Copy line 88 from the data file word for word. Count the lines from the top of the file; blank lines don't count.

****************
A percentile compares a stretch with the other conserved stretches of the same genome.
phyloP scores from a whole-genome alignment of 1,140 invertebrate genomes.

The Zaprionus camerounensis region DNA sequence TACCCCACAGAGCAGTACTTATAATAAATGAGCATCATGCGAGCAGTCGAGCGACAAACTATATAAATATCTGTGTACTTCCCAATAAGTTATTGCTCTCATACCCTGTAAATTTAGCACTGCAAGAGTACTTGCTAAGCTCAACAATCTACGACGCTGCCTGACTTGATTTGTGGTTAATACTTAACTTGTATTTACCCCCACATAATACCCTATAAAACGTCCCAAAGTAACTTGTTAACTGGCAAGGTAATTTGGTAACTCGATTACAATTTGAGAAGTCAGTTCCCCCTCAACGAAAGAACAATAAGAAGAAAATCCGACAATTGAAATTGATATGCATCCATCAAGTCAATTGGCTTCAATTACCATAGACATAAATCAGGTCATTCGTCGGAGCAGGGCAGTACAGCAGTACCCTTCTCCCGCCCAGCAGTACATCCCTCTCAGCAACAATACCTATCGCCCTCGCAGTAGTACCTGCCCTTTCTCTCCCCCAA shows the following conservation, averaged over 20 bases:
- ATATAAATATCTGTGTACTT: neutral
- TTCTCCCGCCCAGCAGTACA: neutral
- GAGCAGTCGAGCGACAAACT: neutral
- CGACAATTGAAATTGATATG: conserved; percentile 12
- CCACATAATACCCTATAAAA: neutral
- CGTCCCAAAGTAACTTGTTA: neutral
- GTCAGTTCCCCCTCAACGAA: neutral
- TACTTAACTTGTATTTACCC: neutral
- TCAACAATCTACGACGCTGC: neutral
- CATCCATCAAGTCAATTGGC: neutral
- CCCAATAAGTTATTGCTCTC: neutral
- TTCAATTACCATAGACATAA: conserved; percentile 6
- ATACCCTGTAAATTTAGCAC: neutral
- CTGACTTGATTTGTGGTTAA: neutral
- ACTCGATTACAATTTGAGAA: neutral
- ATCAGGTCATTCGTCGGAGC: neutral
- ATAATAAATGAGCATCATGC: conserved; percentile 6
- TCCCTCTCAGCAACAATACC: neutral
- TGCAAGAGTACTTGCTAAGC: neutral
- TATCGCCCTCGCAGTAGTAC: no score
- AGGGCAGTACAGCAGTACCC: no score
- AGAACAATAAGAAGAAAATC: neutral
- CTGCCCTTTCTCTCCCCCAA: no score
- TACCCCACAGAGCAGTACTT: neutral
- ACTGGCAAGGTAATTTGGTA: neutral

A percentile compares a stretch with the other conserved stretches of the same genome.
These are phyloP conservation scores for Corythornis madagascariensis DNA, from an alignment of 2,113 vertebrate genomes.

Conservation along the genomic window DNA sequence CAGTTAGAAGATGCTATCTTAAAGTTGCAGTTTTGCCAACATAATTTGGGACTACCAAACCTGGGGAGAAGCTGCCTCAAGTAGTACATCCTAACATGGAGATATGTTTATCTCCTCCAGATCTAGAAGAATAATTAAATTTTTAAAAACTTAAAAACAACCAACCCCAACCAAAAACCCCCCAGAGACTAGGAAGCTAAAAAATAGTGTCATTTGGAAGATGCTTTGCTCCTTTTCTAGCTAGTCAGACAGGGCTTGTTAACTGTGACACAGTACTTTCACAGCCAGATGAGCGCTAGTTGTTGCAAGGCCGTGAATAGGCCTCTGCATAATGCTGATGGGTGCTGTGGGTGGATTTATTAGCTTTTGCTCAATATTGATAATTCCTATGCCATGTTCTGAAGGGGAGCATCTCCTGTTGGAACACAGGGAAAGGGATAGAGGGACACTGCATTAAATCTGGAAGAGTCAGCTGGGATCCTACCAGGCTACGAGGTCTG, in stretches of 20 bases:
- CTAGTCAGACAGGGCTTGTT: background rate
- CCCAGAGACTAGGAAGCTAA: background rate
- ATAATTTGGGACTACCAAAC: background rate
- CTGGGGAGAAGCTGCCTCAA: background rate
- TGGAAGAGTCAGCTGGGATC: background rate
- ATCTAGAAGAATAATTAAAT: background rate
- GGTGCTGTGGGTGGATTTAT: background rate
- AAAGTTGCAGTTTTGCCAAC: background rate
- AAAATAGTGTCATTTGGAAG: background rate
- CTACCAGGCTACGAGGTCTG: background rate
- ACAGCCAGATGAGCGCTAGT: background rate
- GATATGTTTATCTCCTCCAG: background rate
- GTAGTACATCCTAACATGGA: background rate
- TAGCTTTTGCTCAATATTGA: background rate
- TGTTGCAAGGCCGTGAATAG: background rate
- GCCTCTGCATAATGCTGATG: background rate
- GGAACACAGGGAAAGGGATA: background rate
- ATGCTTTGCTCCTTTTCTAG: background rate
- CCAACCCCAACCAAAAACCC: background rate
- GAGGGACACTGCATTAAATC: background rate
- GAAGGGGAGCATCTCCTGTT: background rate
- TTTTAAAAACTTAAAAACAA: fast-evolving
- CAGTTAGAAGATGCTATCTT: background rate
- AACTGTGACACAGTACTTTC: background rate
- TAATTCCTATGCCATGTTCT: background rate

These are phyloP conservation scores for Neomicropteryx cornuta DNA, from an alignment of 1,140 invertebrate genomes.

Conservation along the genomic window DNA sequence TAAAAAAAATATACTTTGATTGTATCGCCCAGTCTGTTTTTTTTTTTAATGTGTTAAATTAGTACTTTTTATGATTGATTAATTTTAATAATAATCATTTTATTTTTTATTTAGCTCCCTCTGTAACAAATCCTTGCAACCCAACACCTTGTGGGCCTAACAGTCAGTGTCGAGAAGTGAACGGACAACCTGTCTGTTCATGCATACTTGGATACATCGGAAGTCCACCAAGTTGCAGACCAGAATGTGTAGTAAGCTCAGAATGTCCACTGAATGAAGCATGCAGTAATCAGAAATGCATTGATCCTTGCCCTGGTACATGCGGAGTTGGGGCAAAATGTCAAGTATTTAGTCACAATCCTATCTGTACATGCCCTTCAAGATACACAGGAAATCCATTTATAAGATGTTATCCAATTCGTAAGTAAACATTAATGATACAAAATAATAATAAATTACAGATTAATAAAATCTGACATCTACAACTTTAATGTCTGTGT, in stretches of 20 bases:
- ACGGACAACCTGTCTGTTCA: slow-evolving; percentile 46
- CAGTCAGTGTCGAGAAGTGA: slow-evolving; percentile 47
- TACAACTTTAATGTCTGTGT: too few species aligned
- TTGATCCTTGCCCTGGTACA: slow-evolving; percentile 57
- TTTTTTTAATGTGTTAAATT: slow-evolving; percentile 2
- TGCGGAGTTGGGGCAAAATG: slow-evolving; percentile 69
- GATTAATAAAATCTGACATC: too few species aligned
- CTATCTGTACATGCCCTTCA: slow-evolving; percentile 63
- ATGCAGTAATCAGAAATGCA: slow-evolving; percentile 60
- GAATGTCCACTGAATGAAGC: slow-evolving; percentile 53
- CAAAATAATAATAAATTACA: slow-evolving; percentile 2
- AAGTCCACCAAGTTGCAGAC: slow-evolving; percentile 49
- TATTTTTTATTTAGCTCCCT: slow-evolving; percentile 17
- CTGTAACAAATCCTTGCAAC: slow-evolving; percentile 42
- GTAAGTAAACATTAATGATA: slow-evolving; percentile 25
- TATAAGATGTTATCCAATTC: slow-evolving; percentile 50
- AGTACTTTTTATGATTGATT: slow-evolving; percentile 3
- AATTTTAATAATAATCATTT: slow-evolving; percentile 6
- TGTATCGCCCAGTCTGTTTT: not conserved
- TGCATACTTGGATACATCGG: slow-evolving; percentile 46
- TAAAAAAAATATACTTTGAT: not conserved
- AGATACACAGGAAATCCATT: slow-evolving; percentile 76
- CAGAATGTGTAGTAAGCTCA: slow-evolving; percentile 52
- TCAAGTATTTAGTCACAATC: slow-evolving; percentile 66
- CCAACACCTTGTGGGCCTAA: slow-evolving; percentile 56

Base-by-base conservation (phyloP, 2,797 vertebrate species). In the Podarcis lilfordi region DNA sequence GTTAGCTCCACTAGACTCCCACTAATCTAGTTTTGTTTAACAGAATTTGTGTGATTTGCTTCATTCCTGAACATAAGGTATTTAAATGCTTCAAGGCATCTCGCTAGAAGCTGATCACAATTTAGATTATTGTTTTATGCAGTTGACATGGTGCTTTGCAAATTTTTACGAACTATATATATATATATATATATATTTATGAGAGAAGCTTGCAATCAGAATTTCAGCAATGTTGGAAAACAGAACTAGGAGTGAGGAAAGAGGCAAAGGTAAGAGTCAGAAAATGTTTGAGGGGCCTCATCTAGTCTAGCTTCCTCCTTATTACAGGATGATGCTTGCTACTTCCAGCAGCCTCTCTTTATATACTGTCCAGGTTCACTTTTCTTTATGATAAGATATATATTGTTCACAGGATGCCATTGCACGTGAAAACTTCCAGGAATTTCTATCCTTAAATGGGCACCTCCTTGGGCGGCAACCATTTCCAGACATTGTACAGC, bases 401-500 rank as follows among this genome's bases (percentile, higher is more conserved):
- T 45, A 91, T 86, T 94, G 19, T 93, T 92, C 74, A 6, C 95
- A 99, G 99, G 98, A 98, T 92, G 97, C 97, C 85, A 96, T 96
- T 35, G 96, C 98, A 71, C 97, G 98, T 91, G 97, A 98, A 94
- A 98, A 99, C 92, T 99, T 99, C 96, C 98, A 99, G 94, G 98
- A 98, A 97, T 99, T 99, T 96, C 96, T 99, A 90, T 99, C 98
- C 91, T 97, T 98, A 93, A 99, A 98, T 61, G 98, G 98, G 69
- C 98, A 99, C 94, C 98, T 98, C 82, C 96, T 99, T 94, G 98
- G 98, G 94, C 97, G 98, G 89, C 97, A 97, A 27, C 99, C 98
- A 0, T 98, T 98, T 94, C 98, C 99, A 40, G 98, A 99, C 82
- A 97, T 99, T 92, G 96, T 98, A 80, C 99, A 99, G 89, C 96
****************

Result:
- A 98, A 99, C 92, T 99, T 99, C 96, C 98, A 99, G 94, G 98